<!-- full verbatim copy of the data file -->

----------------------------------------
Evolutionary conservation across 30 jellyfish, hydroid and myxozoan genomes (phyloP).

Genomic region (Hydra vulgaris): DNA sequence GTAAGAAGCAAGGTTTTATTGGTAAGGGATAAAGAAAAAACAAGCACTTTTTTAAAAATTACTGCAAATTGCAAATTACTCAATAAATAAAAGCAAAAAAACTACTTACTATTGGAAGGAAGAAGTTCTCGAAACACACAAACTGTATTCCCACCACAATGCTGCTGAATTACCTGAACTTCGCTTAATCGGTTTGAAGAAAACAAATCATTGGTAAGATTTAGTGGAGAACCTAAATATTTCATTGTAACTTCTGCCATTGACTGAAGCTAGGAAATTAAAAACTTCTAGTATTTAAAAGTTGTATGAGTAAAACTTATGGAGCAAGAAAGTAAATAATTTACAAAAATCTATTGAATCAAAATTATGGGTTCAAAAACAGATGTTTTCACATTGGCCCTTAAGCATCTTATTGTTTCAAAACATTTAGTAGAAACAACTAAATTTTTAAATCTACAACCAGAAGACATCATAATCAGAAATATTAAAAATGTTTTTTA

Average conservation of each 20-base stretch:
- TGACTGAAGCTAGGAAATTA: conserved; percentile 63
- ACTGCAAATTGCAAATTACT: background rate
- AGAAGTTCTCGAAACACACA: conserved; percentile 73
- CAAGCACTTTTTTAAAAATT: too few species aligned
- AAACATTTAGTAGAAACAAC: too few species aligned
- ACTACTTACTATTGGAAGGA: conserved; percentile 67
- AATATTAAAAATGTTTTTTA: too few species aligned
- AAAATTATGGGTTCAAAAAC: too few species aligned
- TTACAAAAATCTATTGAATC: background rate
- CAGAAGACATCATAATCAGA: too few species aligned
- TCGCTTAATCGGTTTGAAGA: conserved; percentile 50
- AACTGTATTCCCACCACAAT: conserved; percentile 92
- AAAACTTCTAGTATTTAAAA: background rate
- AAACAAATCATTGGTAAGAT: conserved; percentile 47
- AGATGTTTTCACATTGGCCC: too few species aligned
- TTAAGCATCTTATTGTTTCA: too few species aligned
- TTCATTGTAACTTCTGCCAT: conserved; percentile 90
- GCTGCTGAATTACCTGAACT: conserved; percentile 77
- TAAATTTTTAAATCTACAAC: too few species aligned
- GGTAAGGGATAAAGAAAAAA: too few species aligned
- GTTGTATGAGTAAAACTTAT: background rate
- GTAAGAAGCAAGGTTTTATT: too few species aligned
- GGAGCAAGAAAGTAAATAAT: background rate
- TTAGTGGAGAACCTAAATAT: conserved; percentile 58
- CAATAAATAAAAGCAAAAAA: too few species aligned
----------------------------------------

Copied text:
Evolutionary conservation across 30 jellyfish, hydroid and myxozoan genomes (phyloP).

Genomic region (Hydra vulgaris): DNA sequence GTAAGAAGCAAGGTTTTATTGGTAAGGGATAAAGAAAAAACAAGCACTTTTTTAAAAATTACTGCAAATTGCAAATTACTCAATAAATAAAAGCAAAAAAACTACTTACTATTGGAAGGAAGAAGTTCTCGAAACACACAAACTGTATTCCCACCACAATGCTGCTGAATTACCTGAACTTCGCTTAATCGGTTTGAAGAAAACAAATCATTGGTAAGATTTAGTGGAGAACCTAAATATTTCATTGTAACTTCTGCCATTGACTGAAGCTAGGAAATTAAAAACTTCTAGTATTTAAAAGTTGTATGAGTAAAACTTATGGAGCAAGAAAGTAAATAATTTACAAAAATCTATTGAATCAAAATTATGGGTTCAAAAACAGATGTTTTCACATTGGCCCTTAAGCATCTTATTGTTTCAAAACATTTAGTAGAAACAACTAAATTTTTAAATCTACAACCAGAAGACATCATAATCAGAAATATTAAAAATGTTTTTTA

Average conservation of each 20-base stretch:
- TGACTGAAGCTAGGAAATTA: conserved; percentile 63
- ACTGCAAATTGCAAATTACT: background rate
- AGAAGTTCTCGAAACACACA: conserved; percentile 73
- CAAGCACTTTTTTAAAAATT: too few species aligned
- AAACATTTAGTAGAAACAAC: too few species aligned
- ACTACTTACTATTGGAAGGA: conserved; percentile 67
- AATATTAAAAATGTTTTTTA: too few species aligned
- AAAATTATGGGTTCAAAAAC: too few species aligned
- TTACAAAAATCTATTGAATC: background rate
- CAGAAGACATCATAATCAGA: too few species aligned
- TCGCTTAATCGGTTTGAAGA: conserved; percentile 50
- AACTGTATTCCCACCACAAT: conserved; percentile 92
- AAAACTTCTAGTATTTAAAA: background rate
- AAACAAATCATTGGTAAGAT: conserved; percentile 47
- AGATGTTTTCACATTGGCCC: too few species aligned
- TTAAGCATCTTATTGTTTCA: too few species aligned
- TTCATTGTAACTTCTGCCAT: conserved; percentile 90
- GCTGCTGAATTACCTGAACT: conserved; percentile 77
- TAAATTTTTAAATCTACAAC: too few species aligned
- GGTAAGGGATAAAGAAAAAA: too few species aligned
- GTTGTATGAGTAAAACTTAT: background rate
- GTAAGAAGCAAGGTTTTATT: too few species aligned
- GGAGCAAGAAAGTAAATAAT: background rate
- TTAGTGGAGAACCTAAATAT: conserved; percentile 58
- CAATAAATAAAAGCAAAAAA: too few species aligned